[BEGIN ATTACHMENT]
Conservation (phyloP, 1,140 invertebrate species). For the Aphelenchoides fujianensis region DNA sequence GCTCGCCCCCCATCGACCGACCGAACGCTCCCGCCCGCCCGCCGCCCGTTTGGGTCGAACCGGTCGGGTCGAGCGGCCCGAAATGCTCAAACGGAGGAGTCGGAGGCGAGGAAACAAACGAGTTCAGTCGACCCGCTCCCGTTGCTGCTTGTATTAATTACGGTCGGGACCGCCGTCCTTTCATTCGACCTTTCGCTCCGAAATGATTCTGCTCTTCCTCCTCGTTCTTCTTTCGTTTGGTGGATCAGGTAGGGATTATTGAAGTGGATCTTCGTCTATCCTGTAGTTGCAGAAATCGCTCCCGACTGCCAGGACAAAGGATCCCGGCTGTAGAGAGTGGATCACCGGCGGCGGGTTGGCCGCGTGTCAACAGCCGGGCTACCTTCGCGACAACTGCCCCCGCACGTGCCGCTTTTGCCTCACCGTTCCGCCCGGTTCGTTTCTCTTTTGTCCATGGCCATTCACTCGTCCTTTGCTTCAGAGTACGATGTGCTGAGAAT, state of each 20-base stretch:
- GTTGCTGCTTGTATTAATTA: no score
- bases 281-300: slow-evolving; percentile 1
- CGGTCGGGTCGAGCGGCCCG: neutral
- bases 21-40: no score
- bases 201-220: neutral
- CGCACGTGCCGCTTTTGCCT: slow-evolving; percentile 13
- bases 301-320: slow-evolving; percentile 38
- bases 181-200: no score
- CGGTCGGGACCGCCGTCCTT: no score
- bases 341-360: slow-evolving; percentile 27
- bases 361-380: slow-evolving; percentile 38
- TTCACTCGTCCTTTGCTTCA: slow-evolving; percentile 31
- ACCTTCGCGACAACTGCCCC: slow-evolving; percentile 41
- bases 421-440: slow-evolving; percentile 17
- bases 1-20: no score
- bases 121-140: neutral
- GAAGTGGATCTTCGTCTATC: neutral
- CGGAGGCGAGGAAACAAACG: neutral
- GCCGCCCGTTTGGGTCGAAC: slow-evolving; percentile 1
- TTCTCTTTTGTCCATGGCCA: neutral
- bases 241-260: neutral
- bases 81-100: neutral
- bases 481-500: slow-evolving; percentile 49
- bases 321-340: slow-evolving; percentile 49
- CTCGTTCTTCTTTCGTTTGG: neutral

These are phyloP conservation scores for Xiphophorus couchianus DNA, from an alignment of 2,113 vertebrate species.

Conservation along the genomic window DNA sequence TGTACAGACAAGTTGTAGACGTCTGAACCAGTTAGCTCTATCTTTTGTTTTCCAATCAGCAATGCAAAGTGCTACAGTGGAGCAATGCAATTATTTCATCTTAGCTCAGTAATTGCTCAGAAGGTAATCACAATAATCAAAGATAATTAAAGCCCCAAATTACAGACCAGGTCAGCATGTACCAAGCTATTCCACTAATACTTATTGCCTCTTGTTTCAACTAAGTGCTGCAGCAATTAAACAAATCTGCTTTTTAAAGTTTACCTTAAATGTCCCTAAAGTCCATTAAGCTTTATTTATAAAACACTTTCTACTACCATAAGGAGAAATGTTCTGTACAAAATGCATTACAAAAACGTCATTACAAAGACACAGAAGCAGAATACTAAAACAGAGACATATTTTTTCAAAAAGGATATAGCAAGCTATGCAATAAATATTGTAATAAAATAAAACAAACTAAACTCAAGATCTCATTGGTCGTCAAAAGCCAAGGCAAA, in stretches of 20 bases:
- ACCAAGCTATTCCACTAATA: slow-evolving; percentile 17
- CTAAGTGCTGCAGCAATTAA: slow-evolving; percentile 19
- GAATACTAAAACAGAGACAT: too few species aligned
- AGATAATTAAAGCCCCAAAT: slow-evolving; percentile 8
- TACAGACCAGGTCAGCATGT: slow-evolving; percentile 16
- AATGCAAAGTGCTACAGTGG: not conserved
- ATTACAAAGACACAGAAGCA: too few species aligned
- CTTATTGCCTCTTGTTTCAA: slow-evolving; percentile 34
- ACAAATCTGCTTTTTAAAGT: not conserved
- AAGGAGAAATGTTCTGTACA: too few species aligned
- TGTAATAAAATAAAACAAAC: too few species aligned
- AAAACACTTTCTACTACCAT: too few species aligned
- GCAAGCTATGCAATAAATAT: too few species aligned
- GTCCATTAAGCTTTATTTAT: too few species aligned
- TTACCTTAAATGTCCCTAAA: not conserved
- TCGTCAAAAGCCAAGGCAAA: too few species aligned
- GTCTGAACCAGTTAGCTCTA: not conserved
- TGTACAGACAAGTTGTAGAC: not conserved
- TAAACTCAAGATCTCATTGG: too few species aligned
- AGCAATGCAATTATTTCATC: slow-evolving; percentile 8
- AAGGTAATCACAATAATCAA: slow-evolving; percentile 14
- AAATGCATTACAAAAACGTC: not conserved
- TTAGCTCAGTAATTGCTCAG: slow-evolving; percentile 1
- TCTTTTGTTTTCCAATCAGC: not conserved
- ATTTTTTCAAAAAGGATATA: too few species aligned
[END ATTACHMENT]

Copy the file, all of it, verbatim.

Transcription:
Conservation (phyloP, 1,140 invertebrate species). For the Aphelenchoides fujianensis region DNA sequence GCTCGCCCCCCATCGACCGACCGAACGCTCCCGCCCGCCCGCCGCCCGTTTGGGTCGAACCGGTCGGGTCGAGCGGCCCGAAATGCTCAAACGGAGGAGTCGGAGGCGAGGAAACAAACGAGTTCAGTCGACCCGCTCCCGTTGCTGCTTGTATTAATTACGGTCGGGACCGCCGTCCTTTCATTCGACCTTTCGCTCCGAAATGATTCTGCTCTTCCTCCTCGTTCTTCTTTCGTTTGGTGGATCAGGTAGGGATTATTGAAGTGGATCTTCGTCTATCCTGTAGTTGCAGAAATCGCTCCCGACTGCCAGGACAAAGGATCCCGGCTGTAGAGAGTGGATCACCGGCGGCGGGTTGGCCGCGTGTCAACAGCCGGGCTACCTTCGCGACAACTGCCCCCGCACGTGCCGCTTTTGCCTCACCGTTCCGCCCGGTTCGTTTCTCTTTTGTCCATGGCCATTCACTCGTCCTTTGCTTCAGAGTACGATGTGCTGAGAAT, state of each 20-base stretch:
- GTTGCTGCTTGTATTAATTA: no score
- bases 281-300: slow-evolving; percentile 1
- CGGTCGGGTCGAGCGGCCCG: neutral
- bases 21-40: no score
- bases 201-220: neutral
- CGCACGTGCCGCTTTTGCCT: slow-evolving; percentile 13
- bases 301-320: slow-evolving; percentile 38
- bases 181-200: no score
- CGGTCGGGACCGCCGTCCTT: no score
- bases 341-360: slow-evolving; percentile 27
- bases 361-380: slow-evolving; percentile 38
- TTCACTCGTCCTTTGCTTCA: slow-evolving; percentile 31
- ACCTTCGCGACAACTGCCCC: slow-evolving; percentile 41
- bases 421-440: slow-evolving; percentile 17
- bases 1-20: no score
- bases 121-140: neutral
- GAAGTGGATCTTCGTCTATC: neutral
- CGGAGGCGAGGAAACAAACG: neutral
- GCCGCCCGTTTGGGTCGAAC: slow-evolving; percentile 1
- TTCTCTTTTGTCCATGGCCA: neutral
- bases 241-260: neutral
- bases 81-100: neutral
- bases 481-500: slow-evolving; percentile 49
- bases 321-340: slow-evolving; percentile 49
- CTCGTTCTTCTTTCGTTTGG: neutral

These are phyloP conservation scores for Xiphophorus couchianus DNA, from an alignment of 2,113 vertebrate species.

Conservation along the genomic window DNA sequence TGTACAGACAAGTTGTAGACGTCTGAACCAGTTAGCTCTATCTTTTGTTTTCCAATCAGCAATGCAAAGTGCTACAGTGGAGCAATGCAATTATTTCATCTTAGCTCAGTAATTGCTCAGAAGGTAATCACAATAATCAAAGATAATTAAAGCCCCAAATTACAGACCAGGTCAGCATGTACCAAGCTATTCCACTAATACTTATTGCCTCTTGTTTCAACTAAGTGCTGCAGCAATTAAACAAATCTGCTTTTTAAAGTTTACCTTAAATGTCCCTAAAGTCCATTAAGCTTTATTTATAAAACACTTTCTACTACCATAAGGAGAAATGTTCTGTACAAAATGCATTACAAAAACGTCATTACAAAGACACAGAAGCAGAATACTAAAACAGAGACATATTTTTTCAAAAAGGATATAGCAAGCTATGCAATAAATATTGTAATAAAATAAAACAAACTAAACTCAAGATCTCATTGGTCGTCAAAAGCCAAGGCAAA, in stretches of 20 bases:
- ACCAAGCTATTCCACTAATA: slow-evolving; percentile 17
- CTAAGTGCTGCAGCAATTAA: slow-evolving; percentile 19
- GAATACTAAAACAGAGACAT: too few species aligned
- AGATAATTAAAGCCCCAAAT: slow-evolving; percentile 8
- TACAGACCAGGTCAGCATGT: slow-evolving; percentile 16
- AATGCAAAGTGCTACAGTGG: not conserved
- ATTACAAAGACACAGAAGCA: too few species aligned
- CTTATTGCCTCTTGTTTCAA: slow-evolving; percentile 34
- ACAAATCTGCTTTTTAAAGT: not conserved
- AAGGAGAAATGTTCTGTACA: too few species aligned
- TGTAATAAAATAAAACAAAC: too few species aligned
- AAAACACTTTCTACTACCAT: too few species aligned
- GCAAGCTATGCAATAAATAT: too few species aligned
- GTCCATTAAGCTTTATTTAT: too few species aligned
- TTACCTTAAATGTCCCTAAA: not conserved
- TCGTCAAAAGCCAAGGCAAA: too few species aligned
- GTCTGAACCAGTTAGCTCTA: not conserved
- TGTACAGACAAGTTGTAGAC: not conserved
- TAAACTCAAGATCTCATTGG: too few species aligned
- AGCAATGCAATTATTTCATC: slow-evolving; percentile 8
- AAGGTAATCACAATAATCAA: slow-evolving; percentile 14
- AAATGCATTACAAAAACGTC: not conserved
- TTAGCTCAGTAATTGCTCAG: slow-evolving; percentile 1
- TCTTTTGTTTTCCAATCAGC: not conserved
- ATTTTTTCAAAAAGGATATA: too few species aligned